• So So Multiplayer – The multiplayer isn’t bad, but it’s nothing to get excited about. Serviceable is the best way to describe it. I could go into more detail, but if you’ve ever played a third person shooter online then you already know what to expect.



  • Walking ClichésTomb Raider’s cast of characters includes a tough black woman, generic geek, lovable big guy, supportive best friend, mad scientist, wise old man, and a few other stereotypical character archetypes. These walking clichés get some backstory in the form of audio logs, but they never become truly interesting.



Crystal Dynamics crafted one of the best third person shooters of this generation, but it’s also one of the most derivative games ever created. It shamelessly wears its influences on its sleeve (every popular game from the past five years). This doesn’t take much away from the game, though. It’s still one hell of a ride and a must buy for fans of the genre.

[box_light]We believe that the score is the least important part of a review. It’s tough trying to assign a numerical value to an experience. Is there really a difference between a 7.5 and an 8? Gamers place too much importance on arbitrary numbers. This is why our scores are hidden by default. Only look at them if you absolutely need a number between 1-10 to see if a game is worth your time. You can read our review guidelines here.[/box_light]

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Gameplay: 9
Story: 8
Graphics: 9.5
Sound: 9.5
Replay Value: 8
Overall: 9

Amazing – This is a must have, you’ll see this game on top ten lists at the end of the year.[/toggle_box]

I'm DeShaun Zollicoffer, and I approve this message/bio. "28-years-old, Proud Northeast Ohioan, a Gamer Without Loyalties, an Equal Opportunity Offender, Apple Evangelist, Apple Hater, Music Lover, Anime Junkie, Little Monster, Frequent Flyer, Dexter Fanatic, Title Case Addict, and Geek Revolt's Founder and Editorial Director."
  • XavierLeromeLangham

    oh man i have this for pc i can’t wait to sit down and play it

    • Nice, I hope you enjoy it as much as I did.

      • XavierLeromeLangham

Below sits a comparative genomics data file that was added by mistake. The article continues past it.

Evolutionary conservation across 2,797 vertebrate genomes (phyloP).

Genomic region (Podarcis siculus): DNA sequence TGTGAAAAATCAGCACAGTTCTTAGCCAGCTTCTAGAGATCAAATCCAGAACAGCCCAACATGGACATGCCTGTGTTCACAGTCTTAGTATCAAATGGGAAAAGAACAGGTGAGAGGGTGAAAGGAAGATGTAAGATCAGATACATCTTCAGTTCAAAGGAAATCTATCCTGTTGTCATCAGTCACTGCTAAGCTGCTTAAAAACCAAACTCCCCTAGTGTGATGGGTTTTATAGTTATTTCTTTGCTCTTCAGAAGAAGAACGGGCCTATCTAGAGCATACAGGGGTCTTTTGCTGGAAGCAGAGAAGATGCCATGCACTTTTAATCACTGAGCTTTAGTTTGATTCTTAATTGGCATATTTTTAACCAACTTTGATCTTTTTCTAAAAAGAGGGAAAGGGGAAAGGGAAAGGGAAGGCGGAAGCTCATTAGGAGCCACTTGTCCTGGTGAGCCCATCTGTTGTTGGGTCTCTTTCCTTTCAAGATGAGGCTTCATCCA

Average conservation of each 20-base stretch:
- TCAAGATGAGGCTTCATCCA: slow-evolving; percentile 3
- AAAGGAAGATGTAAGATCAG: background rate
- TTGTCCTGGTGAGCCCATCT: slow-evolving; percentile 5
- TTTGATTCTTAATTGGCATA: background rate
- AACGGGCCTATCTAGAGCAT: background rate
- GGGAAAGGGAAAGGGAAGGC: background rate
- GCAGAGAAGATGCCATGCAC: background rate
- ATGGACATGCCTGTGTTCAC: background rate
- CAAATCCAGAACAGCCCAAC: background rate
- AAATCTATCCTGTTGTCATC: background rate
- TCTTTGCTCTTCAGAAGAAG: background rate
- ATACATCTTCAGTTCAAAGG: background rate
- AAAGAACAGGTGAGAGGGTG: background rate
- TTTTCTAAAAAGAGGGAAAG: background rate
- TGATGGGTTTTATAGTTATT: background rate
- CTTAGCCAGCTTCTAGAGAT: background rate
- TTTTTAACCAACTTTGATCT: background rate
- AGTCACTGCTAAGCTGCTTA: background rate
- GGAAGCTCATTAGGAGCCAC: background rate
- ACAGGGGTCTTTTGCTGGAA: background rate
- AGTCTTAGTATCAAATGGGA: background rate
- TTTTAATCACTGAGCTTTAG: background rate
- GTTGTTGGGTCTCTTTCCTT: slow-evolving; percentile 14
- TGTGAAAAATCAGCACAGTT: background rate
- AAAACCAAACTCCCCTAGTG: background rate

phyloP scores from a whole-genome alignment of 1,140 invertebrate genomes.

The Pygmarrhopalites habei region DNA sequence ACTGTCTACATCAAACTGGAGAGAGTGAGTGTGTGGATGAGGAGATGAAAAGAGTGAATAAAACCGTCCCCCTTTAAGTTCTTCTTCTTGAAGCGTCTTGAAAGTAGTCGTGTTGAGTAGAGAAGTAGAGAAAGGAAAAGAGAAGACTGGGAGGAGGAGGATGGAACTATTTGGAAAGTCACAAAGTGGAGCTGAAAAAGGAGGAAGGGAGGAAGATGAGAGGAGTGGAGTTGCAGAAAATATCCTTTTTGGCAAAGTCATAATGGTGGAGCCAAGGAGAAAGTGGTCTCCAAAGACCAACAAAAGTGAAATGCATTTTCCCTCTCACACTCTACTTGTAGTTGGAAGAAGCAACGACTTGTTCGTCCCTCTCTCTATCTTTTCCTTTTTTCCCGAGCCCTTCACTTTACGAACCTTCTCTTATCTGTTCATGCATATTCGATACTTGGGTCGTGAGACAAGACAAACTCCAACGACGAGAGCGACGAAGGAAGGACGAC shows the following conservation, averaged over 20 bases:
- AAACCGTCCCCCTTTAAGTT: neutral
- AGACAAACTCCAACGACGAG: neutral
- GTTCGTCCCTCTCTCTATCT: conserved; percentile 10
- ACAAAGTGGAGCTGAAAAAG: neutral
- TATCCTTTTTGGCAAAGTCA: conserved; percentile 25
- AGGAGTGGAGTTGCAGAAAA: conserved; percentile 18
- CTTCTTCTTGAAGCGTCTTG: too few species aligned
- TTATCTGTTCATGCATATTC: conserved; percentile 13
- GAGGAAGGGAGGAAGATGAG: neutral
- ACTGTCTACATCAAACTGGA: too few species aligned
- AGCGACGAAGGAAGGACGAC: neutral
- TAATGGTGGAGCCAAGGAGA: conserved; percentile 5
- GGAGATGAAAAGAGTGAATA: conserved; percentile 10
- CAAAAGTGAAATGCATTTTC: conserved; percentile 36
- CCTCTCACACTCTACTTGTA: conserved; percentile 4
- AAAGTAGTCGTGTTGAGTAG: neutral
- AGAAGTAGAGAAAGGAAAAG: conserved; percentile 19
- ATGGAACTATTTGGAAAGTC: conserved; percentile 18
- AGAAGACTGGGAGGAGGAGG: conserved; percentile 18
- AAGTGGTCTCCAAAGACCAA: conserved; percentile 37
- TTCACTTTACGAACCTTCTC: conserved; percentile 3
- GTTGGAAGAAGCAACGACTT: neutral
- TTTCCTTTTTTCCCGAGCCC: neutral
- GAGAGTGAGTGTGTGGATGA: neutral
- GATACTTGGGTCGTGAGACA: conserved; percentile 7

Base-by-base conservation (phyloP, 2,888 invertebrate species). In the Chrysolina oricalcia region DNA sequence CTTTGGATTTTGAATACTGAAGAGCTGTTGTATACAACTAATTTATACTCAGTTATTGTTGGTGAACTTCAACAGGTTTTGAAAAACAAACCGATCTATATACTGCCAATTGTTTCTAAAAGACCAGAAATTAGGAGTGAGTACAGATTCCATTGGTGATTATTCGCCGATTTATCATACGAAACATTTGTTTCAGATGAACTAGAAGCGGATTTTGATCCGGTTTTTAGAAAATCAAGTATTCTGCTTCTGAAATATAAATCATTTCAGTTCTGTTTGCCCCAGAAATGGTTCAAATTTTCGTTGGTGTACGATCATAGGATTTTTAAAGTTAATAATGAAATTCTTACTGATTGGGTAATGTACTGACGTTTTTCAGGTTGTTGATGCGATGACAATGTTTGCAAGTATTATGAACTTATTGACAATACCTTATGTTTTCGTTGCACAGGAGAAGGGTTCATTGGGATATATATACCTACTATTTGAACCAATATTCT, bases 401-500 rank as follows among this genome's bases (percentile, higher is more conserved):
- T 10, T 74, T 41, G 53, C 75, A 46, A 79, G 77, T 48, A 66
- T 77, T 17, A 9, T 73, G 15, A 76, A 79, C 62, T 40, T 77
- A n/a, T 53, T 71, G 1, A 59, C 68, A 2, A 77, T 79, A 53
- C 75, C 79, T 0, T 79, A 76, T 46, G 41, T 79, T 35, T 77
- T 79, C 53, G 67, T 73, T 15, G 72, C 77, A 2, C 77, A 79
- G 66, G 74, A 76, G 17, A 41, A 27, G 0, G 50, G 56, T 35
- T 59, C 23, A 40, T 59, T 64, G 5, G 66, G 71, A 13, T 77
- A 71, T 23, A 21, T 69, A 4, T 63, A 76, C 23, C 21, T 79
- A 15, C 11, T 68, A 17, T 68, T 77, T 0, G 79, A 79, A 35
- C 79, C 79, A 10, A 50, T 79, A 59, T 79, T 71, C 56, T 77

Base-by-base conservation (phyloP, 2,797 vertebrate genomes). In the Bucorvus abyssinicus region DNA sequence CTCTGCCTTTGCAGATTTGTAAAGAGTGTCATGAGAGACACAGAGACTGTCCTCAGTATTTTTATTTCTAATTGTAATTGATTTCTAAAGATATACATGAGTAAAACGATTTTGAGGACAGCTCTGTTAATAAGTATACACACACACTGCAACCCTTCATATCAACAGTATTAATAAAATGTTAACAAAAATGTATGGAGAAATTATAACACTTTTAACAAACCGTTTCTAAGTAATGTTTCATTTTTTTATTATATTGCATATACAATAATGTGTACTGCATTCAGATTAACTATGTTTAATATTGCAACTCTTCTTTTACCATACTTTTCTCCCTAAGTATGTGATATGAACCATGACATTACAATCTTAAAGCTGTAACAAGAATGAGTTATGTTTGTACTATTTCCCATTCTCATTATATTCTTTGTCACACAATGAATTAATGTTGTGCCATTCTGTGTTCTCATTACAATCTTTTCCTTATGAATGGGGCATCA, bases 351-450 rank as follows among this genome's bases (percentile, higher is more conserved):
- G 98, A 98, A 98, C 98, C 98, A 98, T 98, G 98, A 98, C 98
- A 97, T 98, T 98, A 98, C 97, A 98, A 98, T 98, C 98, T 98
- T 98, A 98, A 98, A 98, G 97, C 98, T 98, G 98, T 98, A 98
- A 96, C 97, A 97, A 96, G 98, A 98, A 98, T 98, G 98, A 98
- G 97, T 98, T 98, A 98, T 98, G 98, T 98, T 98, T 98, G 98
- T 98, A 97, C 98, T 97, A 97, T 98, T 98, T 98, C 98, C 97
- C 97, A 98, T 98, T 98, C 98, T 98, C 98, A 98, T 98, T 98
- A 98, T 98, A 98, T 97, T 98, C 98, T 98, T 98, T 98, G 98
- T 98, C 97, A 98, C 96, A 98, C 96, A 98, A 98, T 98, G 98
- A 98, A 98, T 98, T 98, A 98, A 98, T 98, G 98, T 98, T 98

so i got to sit down and play it for the pc LOVED it so far i only have two problems QTE and what’s up with you not being able to swim in the water

        • robtion

          Swimming would be nice. Hopefully in the sequel.

  • Phew! Man I’m relieved this game didn’t turn out as bad as I feared. Thanks for the review, I’ll be sure to pick this game up. My only question now is for which platform…

    • PC if you have a system that can run it. Although, the console versions are good too.

      • Yeah, I figured the PC would look and run the best. It’s just more of a question for continuity’s sake… I originally planned on getting the Tomb Raider trilogy pack on the PS3 and Guardian of Light from the PSN, so it would make sense to get this new Tomb Raider game for the PS3 as well. But then again, I’ve still yet to buy them all, so… I dunno… maybe I should just give Steam more of my money and play on the PC instead lol.

        • Giving more money to Steam is never a bad idea. Gabe needs another billion in the bank lol 🙂

  • I wouldn’t say this is Tomb Raider in name only, it still maintains the mysterious feeling of past entries in the series. The game is just far less dry now. It is defined by more than its mechanics and its scenery.

  • robtion

    Great game and another excellent review. Agree with everything except I really don’t mind qte’s. Don’t really get peoples issue with them.